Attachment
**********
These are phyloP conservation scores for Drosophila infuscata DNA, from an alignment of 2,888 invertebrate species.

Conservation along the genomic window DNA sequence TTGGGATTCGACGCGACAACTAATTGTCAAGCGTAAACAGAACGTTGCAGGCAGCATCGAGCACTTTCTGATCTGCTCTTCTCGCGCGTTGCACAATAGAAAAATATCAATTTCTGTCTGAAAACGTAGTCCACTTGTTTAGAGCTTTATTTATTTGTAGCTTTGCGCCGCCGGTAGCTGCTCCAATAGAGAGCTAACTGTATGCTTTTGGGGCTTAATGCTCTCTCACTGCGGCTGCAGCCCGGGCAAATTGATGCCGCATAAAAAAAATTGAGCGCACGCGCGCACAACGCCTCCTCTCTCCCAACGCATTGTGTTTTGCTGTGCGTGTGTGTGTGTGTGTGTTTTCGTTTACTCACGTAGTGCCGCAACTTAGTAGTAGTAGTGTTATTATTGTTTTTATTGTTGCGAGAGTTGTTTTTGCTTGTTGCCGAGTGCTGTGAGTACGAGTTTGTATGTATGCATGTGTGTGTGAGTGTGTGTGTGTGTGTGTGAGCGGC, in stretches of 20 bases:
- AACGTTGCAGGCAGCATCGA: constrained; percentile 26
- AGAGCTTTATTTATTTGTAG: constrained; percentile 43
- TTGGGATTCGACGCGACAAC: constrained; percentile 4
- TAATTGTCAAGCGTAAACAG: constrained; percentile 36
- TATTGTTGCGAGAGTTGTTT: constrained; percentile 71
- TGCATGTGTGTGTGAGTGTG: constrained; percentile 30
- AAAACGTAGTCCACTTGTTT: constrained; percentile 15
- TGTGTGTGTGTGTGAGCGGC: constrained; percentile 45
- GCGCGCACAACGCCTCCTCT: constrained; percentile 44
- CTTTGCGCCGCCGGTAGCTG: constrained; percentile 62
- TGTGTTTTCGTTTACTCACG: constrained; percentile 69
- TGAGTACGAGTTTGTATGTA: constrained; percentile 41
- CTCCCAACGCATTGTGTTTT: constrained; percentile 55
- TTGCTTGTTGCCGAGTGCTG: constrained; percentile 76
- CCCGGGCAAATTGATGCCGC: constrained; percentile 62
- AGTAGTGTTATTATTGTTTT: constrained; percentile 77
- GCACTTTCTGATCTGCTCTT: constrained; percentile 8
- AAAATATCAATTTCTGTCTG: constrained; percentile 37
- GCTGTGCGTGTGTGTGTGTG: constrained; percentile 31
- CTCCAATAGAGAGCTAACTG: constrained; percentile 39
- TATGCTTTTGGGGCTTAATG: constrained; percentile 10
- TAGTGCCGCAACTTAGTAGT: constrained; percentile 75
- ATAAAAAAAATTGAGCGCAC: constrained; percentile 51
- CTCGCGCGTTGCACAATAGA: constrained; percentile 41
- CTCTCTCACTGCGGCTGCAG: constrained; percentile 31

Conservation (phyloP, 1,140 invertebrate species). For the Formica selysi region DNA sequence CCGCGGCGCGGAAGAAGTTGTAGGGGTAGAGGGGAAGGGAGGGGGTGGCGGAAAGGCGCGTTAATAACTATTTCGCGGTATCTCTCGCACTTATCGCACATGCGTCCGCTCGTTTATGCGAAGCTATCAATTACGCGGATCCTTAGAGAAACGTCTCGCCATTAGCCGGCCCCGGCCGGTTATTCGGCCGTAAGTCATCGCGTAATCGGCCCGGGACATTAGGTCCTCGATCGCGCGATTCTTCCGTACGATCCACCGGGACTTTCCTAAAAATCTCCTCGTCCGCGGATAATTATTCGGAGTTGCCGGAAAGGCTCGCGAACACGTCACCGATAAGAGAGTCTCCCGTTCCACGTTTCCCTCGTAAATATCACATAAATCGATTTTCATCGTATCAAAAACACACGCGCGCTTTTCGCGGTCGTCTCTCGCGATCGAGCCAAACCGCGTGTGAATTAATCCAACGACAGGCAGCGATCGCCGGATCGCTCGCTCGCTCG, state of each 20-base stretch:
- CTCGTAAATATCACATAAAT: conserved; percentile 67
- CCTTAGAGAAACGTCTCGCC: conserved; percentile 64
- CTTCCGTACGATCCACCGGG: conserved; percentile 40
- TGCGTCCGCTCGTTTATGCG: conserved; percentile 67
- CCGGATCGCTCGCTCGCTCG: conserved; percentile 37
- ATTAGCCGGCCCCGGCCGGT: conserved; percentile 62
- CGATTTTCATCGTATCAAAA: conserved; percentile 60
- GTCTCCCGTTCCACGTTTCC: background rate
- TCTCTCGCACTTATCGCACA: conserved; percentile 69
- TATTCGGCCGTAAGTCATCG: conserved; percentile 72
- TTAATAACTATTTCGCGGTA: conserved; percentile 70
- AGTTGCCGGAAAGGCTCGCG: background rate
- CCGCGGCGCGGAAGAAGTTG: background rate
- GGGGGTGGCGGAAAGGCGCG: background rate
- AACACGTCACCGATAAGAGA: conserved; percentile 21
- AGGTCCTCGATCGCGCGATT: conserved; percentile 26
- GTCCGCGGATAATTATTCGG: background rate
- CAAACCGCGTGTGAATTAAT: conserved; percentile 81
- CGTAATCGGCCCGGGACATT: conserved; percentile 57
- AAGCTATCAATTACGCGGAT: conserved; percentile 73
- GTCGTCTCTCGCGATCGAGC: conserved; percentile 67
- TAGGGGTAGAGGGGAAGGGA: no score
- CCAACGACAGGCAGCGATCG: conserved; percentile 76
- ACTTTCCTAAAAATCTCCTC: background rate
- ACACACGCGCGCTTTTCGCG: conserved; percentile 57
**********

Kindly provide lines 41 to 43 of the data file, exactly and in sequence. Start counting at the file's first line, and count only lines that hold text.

- CCGCGGCGCGGAAGAAGTTG: background rate
- GGGGGTGGCGGAAAGGCGCG: background rate
- AACACGTCACCGATAAGAGA: conserved; percentile 21